Getting a Piece of Marketing Pie for Cloud Computing

Cloud computing continues to grow and make a difference in the way we work. Forecasted to reach $106B in 2016, it is an opportunity that no technology vendor would want to pass up.

While the technology aspect is agog over migration issues and benefits, how has marketing placed their respective companies as cloud players?

First of all, like any technology company, even marketers need to cope with the technology jargons. However, this is not to say a technology-laden marketing campaign is what you should launch. Contrary, nobody likes gobbledygook anymore. That’s old hat. It no longer is effective. In addition to technological know-how, marketers need to understand their customers better than anyone else. In fact, customer insights should be driven across the board. This means knowing your customers’ pain points so you can give new meaning to “Help” and “Value.”

Consequently, technology translated in layman’s terms should not alienate any other team member in your customer’s decision-making panel. In a guest post on Forbes, cloud marketing is targeted on CEOs and CFOs, leaving out the fulfillment team, which is the turf of the CIO. Target the right person to sell the cloud else all efforts will fall like London bridges falling down.

As such, whatever marketing tactic you want to use should consider the messages you want your audience to hear. Should you wish to use telemarketing as an initial introduction to a certain company, then it is important to train your callers on these messages (sometimes called key conversation points) as well as train them on which conversation piece goes with whom.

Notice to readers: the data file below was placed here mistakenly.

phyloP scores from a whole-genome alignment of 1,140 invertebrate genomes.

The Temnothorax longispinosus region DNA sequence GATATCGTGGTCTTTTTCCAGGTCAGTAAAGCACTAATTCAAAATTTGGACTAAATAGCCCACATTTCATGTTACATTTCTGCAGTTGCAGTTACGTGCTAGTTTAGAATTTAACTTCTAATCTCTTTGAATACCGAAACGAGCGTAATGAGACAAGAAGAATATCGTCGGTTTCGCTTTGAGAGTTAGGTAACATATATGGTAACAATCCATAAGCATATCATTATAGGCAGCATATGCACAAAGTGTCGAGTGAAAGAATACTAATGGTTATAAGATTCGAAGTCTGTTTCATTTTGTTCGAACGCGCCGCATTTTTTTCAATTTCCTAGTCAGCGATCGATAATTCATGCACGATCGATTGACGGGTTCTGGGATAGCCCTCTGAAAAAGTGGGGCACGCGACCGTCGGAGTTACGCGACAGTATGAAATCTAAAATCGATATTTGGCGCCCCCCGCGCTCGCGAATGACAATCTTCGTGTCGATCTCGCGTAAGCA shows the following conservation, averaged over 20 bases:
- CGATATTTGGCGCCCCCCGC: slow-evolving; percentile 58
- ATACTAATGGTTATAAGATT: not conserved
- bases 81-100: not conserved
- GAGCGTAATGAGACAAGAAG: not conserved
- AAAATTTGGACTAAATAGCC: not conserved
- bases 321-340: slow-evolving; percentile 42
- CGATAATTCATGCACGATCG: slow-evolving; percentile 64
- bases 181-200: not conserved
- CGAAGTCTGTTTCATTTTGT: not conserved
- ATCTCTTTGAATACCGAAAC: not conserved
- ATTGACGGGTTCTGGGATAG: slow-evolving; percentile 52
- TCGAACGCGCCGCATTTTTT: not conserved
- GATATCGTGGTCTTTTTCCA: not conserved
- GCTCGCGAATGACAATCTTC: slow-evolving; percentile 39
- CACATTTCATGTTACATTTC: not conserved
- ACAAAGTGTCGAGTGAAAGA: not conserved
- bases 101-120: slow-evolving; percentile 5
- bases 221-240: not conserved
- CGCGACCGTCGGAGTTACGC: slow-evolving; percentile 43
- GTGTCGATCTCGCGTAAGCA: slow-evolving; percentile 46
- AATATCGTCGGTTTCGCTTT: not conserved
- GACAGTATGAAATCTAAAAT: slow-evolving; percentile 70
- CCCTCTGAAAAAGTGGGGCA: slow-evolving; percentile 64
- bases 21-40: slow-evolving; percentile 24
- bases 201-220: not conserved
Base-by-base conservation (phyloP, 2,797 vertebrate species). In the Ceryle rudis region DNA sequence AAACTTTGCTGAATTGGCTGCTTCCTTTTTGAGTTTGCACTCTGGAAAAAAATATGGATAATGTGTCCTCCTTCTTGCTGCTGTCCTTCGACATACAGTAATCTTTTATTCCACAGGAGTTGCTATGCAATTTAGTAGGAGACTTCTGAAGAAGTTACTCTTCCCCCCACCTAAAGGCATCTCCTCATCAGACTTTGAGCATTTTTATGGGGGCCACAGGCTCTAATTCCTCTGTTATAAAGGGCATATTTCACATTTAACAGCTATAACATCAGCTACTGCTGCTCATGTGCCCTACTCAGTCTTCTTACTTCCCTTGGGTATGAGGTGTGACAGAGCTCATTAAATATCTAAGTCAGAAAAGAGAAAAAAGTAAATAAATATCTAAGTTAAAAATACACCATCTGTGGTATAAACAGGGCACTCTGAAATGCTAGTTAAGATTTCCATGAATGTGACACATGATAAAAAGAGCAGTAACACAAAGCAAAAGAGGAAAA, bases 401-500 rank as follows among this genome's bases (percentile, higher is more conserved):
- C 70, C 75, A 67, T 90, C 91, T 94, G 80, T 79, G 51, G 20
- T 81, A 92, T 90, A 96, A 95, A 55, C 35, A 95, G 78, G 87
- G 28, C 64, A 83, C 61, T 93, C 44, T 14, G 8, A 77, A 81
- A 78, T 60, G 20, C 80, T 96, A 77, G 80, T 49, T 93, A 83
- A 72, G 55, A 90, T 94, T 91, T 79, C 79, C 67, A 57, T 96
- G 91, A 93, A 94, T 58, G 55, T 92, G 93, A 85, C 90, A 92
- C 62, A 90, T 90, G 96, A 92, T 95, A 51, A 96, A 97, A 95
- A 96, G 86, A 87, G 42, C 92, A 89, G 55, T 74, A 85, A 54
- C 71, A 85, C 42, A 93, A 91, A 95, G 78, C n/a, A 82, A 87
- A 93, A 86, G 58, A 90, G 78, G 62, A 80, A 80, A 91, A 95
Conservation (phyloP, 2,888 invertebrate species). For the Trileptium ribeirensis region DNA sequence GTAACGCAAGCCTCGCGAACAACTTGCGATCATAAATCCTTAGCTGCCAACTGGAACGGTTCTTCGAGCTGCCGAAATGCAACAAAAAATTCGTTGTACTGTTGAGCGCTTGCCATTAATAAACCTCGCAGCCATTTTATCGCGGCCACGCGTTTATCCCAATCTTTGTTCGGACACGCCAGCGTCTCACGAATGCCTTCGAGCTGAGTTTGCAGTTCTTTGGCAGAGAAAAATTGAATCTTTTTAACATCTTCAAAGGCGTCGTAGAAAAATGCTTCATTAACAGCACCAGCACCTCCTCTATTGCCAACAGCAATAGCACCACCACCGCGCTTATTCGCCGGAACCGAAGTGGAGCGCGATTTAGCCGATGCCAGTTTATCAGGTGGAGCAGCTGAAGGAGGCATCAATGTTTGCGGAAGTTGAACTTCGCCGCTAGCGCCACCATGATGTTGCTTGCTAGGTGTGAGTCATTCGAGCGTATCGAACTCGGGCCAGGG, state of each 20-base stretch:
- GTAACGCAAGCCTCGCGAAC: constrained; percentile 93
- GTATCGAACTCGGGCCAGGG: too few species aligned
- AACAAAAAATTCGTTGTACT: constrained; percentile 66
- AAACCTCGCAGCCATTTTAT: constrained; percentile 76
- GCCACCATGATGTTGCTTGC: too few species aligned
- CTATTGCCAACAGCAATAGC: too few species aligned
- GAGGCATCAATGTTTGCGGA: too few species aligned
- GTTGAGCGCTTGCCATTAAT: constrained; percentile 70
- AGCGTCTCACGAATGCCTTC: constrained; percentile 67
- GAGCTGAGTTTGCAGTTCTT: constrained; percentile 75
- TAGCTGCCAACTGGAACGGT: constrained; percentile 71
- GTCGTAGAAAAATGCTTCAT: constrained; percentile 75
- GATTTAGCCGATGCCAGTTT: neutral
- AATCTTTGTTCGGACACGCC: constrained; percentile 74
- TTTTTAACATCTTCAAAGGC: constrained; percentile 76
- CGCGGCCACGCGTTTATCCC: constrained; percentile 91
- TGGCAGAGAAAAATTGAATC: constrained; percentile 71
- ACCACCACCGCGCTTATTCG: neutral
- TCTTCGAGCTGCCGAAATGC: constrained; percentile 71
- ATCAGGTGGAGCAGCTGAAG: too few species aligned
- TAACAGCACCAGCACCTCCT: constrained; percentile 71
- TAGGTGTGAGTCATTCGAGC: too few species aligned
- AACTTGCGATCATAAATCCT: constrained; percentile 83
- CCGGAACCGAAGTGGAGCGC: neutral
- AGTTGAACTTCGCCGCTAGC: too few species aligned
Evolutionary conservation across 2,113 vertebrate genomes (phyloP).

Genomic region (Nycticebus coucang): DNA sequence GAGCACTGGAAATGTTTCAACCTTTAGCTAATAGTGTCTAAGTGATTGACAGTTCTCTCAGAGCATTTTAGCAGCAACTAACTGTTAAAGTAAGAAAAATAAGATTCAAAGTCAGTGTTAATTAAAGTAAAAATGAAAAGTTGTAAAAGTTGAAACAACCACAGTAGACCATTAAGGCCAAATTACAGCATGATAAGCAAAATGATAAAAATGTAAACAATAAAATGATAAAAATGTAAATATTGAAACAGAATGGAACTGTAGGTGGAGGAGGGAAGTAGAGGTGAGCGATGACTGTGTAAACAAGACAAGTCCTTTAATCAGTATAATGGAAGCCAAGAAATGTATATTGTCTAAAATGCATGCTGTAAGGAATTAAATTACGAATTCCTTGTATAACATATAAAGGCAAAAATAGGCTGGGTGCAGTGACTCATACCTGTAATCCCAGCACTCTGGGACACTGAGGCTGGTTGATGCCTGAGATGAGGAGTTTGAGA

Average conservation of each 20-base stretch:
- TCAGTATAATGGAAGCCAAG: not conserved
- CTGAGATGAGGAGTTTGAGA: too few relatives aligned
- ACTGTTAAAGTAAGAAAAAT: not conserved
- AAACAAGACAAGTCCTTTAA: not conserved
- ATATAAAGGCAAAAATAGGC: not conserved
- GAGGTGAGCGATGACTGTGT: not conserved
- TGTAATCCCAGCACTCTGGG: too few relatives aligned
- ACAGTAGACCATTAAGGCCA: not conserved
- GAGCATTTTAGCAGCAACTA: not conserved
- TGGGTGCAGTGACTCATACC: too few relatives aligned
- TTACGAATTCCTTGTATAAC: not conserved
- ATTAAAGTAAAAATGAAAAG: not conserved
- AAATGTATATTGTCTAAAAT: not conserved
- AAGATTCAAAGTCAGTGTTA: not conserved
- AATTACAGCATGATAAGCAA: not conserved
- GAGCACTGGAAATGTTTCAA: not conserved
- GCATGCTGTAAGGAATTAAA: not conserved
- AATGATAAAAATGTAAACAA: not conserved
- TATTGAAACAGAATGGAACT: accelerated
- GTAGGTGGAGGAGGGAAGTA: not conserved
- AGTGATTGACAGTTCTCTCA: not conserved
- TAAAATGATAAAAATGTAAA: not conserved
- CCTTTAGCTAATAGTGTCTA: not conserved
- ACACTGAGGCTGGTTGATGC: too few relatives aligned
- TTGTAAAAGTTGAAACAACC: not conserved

This is a common mistake among marketing agencies, where conversation pieces are set but they fail to orient their telemarketers on the right people to talk to. They tend to forget to emphasize the value of prospecting more than ever.

But while telemarketing is a short-term tactic, you can also listen to the sentiments of cloud forums and get insights via social media. Social media has taken a lot of flak because of proof of ROI, but one thing is for sure, if you want to build credibility and become a thought leader, then social media is one of the cheapest ways to do so, plus it’s long term. But out of all your marketing channels and tactics, do not move without studying your data or any data that you want to use. After all, data is what fuels your marketing tactics.

Back to the technology, cloud might seem a dream, but to CIOs and their staff, they bear the brunt of the impact, and we’re both saying that on a negative and positive note. Considerations should be assessed when thinking of migrating to the cloud. ROI is one factor, so is customer benefits, offloading work, flexibility and consolidation work.

These are the things that a marketer has to study in order to create a holistic marketing campaign that targets the right people with the right messaging, at the right time, with the preferred medium that they prefer.